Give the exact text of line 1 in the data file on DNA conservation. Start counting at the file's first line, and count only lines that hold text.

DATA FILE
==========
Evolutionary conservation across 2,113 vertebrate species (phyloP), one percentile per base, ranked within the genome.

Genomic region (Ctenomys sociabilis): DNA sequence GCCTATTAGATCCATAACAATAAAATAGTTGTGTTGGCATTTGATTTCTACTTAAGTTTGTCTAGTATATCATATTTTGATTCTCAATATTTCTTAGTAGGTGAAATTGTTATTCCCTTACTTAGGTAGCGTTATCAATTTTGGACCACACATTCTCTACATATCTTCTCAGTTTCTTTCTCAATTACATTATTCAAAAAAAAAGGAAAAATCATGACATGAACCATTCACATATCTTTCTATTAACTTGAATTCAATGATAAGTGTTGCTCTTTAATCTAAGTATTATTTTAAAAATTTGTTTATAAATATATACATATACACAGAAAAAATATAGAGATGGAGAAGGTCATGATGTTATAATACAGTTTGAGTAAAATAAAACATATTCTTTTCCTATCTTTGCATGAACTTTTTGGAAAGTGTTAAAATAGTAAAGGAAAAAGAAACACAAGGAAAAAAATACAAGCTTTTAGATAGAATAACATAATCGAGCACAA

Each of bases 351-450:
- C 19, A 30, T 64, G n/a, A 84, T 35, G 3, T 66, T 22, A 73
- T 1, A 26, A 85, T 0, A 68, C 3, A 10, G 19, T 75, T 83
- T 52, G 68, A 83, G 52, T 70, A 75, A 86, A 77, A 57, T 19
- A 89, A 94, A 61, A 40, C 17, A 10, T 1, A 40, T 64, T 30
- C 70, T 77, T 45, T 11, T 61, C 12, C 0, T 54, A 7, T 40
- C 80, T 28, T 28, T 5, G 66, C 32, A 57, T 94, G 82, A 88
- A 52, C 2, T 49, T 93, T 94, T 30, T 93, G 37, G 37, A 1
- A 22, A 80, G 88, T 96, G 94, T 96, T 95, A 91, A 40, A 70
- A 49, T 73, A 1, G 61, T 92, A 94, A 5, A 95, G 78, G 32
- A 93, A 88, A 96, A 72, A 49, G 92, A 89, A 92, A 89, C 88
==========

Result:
Evolutionary conservation across 2,113 vertebrate species (phyloP), one percentile per base, ranked within the genome.